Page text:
Crunching numbers: Jamie McMurray

March, 10, 2011

In my little corner of the NASCAR page, I usually focus on the "what is" and not the "what if." But since it's an off week, I think I'll wander off the beaten path and play the what-if game (so much better than Hungry Hungry Hippos).

It wasn't too long ago that I wrote about what would happen if there was a Chase in every season since NASCAR started its modern points system in 1975. (You can read about it here.)

This offseason, NASCAR instituted its first major points overhaul since 1975, going for a simplified and more streamlined system. Quite simply, one point per position.

The researcher in me wondered: What if NASCAR had this points system when it instituted the Chase in 2004? Now I know things may have turned out differently if different drivers were running for the championship, but stick with me and we'll have some fun.

No titles would've changed hands and Jimmie Johnson would still be going for his sixth straight, but one career might've turned out far differently.

Jamie McMurray would've made the very first Chase, qualifying on points instead of Ryan Newman after his ninth-place finish in the regular-season finale at Richmond.

Then on the strength of eight top-10 finishes in the Chase, McMurray would've rallied to finish fourth in points, 17 back of champion Kurt Busch. All that in just the second full season of his Sprint Cup Series career.

How would that have affected McMurray's career, and the future of Chip Ganassi Racing?

Would McMurray and Ganassi have stuck together? And, spurred by the young driver's marketability and success, could Ganassi have attracted the sponsors to keep his team afloat, instead of having to merge with DEI to form Earnhardt Ganassi Racing?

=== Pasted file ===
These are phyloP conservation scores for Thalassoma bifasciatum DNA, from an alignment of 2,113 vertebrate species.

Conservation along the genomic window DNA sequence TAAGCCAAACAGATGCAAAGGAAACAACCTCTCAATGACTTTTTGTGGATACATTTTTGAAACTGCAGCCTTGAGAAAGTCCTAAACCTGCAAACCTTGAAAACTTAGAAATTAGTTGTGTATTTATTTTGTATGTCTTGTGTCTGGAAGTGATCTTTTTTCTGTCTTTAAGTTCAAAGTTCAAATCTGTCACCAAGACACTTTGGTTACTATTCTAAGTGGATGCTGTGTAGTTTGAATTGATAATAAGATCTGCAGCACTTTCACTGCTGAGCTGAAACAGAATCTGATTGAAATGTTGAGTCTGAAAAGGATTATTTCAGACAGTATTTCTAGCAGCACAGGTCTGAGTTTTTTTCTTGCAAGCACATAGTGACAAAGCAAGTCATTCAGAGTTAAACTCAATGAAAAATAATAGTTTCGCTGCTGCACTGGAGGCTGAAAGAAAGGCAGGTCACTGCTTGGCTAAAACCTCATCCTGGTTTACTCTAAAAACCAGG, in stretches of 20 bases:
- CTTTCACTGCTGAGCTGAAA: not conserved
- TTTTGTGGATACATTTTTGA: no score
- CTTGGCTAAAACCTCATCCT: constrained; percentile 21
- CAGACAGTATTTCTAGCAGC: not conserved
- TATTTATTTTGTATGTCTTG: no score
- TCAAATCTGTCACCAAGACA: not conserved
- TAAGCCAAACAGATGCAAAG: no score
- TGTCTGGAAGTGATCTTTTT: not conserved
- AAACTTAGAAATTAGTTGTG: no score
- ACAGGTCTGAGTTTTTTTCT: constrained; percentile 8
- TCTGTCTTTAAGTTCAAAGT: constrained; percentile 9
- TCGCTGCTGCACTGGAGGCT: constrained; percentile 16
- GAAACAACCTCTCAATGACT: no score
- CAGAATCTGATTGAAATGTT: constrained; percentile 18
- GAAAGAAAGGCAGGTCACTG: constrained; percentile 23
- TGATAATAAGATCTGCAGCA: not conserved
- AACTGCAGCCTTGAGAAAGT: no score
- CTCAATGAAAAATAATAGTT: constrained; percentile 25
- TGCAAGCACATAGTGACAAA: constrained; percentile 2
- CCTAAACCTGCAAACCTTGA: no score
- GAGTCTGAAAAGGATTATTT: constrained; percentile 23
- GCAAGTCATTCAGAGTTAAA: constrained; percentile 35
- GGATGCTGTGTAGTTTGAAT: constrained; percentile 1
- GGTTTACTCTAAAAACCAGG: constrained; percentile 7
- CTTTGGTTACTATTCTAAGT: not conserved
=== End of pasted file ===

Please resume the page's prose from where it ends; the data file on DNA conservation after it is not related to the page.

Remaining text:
Furthermore, how would that have affected drivers like Sterling Marlin, Casey Mears and Reed Sorenson, whose careers took hits with the downfall of Chip Ganassi Racing?

McMurray, reunited with Ganassi at EGR last season, also would've made the Chase based on his two regular-season wins, which I deem "The McMurray Rule."

Last year, McMurray would've made the Chase despite sitting 15th in points after Richmond based on his two regular-season wins. He added another win in the Chase, but his inconsistency (he had a win but only two other Chase top-10 finishes) would've doomed him to just a sixth-place finish in points.

The landscape of NASCAR may not have been overhauled by the points change had it taken place in 2004 instead of 2010. But the careers of McMurray and all of the drivers who came through Chip Ganassi Racing in that time may have been drastically altered.

Now, for all you fans who thirst for knowledge, drink up, my friends. Here's how the fields for the past Chases would've changed had this new points system been in force:

• 2004 -- Jamie McMurray goes from out to in, making it on points. Rusty Wallace and Ryan Newman make it on wild cards.

• 2005 -- The top 10 in points stay the same, so Jeff Gordon and Kevin Harvick take the wild cards.

• 2006 -- The top 10 stay the same again, but Tony Stewart and Greg Biffle make it on wild cards. Stewart, who won three Chase races, goes into the Chase finale two points behind Jimmie Johnson, but finishes third.

• 2007 -- In the first 12-driver Chase, no changes.

• 2008 -- Two midyear wins get Kasey Kahne in on the wild card at Matt Kenseth's expense.

• 2009 -- Brian Vickers misses the Chase (how would that have affected his status at Red Bull Racing?), and Kyle Busch gets in.

• 2010 -- McMurray makes the field and finishes sixth in points. Clint Bowyer misses the Chase.

Matt Willis | email

ESPN Staff Writer
Matt Willis has been a studio researcher at ESPN since 2006, working on "NASCAR Now" and "SportsCenter," among other shows. He graduated from Ithaca College in 2006 with a degree in journalism. While there, he worked on ICTV, on shows such as "Ya Think You Know Sports?" and "Sports Final." He also was a member of the IC Comedy Club and figures about half of the jokes he makes in his column are actually funny.



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